Get ready to explore a gem of mythic fiction in Michael Williams’ Dominic’s Ghosts Blog Tour. Taking place February 13-20, 2019, this blog tour celebrates a new stand-alone novel in Michael’s ambitious City Quartet.

Atmospheric and thought-provoking, Dominic’s Ghosts will take you on a unique kind of journey that involves a conspiracy, legends, and insights from a film festival!

About the Author:
Over the past 25 years, Michael Williams has written a number of strange novels, from the early Weasel’s Luck and Galen Beknighted in the best-selling DRAGONLANCE series to the more recent lyrical and experimental Arcady, singled out for praise by Locus and Asimov’s magazines. In Trajan’s Arch, his eleventh novel, stories fold into stories and a boy grows up with ghostly mentors, and the recently published Vine mingles Greek tragedy and urban legend, as a local dramatic production in a small city goes humorously, then horrifically, awry.

Trajan’s Arch and Vine are two of the books in Williams’s highly anticipated City Quartet, to be joined in 2018 by Dominic’s Ghosts and Tattered Men.

Williams was born in Louisville, Kentucky, and spent much of his childhood in the south central part of the state, the red-dirt gothic home of Appalachian foothills and stories of Confederate guerrillas. Through good luck and a roundabout journey he made his way through through New England, New York, Wisconsin, Britain and Ireland, and has ended up less than thirty miles from where he began. He has a Ph.D. in Humanities, and teaches at the University of Louisville, where he focuses on the he Modern Fantastic in fiction and film. He is married, and has two grown sons.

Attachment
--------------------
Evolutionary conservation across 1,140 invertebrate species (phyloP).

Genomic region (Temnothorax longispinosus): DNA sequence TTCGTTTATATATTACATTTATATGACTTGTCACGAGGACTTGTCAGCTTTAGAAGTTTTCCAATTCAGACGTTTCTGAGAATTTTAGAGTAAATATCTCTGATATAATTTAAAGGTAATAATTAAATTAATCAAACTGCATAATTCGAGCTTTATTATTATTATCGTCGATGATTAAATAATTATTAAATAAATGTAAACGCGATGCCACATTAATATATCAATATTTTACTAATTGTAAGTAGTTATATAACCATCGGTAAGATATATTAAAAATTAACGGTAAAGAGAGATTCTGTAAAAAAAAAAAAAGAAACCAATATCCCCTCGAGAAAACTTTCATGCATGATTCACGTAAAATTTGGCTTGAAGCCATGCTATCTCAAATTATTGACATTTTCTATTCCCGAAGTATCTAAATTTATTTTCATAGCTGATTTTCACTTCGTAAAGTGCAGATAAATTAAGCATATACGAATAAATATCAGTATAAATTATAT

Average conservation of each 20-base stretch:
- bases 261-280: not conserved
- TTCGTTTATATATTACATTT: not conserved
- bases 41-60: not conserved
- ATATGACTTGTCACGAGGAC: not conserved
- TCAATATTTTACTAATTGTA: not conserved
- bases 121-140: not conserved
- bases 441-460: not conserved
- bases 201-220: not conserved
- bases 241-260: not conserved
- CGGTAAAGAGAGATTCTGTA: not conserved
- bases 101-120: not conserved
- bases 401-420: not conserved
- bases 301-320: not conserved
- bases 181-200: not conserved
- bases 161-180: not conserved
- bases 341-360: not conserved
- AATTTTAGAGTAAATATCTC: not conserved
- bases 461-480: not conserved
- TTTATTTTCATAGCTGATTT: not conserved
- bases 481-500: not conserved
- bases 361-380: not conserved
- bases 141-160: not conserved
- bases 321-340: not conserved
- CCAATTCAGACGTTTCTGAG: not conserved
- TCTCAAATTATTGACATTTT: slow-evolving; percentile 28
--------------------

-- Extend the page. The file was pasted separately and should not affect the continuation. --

Synopsis of Dominic's Ghosts:
Dominic’s Ghosts is a mythic novel set in the contemporary Midwest. Returning to the home town of his missing father on a search for his own origins, Dominic Rackett is swept up in a murky conspiracy involving a suspicious scholar, a Himalayan legend, and subliminal clues from a silent film festival. As those around him fall prey to rising fear and shrill fanaticism, he follows the branching trails of cinema monsters and figures from a very real past, as phantoms invade the streets of his once-familiar city and one of them, glimpsed in distorted shadows of alleys and urban parks, begins to look uncannily familiar.

Author Links:

Top Ten List
If you Haven’t Read Them…
Ten Strange Novels that Shouldn’t Go Overlooked.

We all labor on obscure land.  It’s part of being a novelist: your work is quiet and private.  And yet all of us carry a hope that someday, perhaps even after we’re gone, people will pick up our books, enjoy them, and perhaps even be deepened by the experience of them.
What follows is a list of novels I’ve encountered in my years of reading—not necessarily the ones I consider the best, nor the most influential to my life as a reader, writer, and person, but some that I think are wonderful and strange, and make me wonder how they could have passed beneath the horizon in our increasingly non-reading time.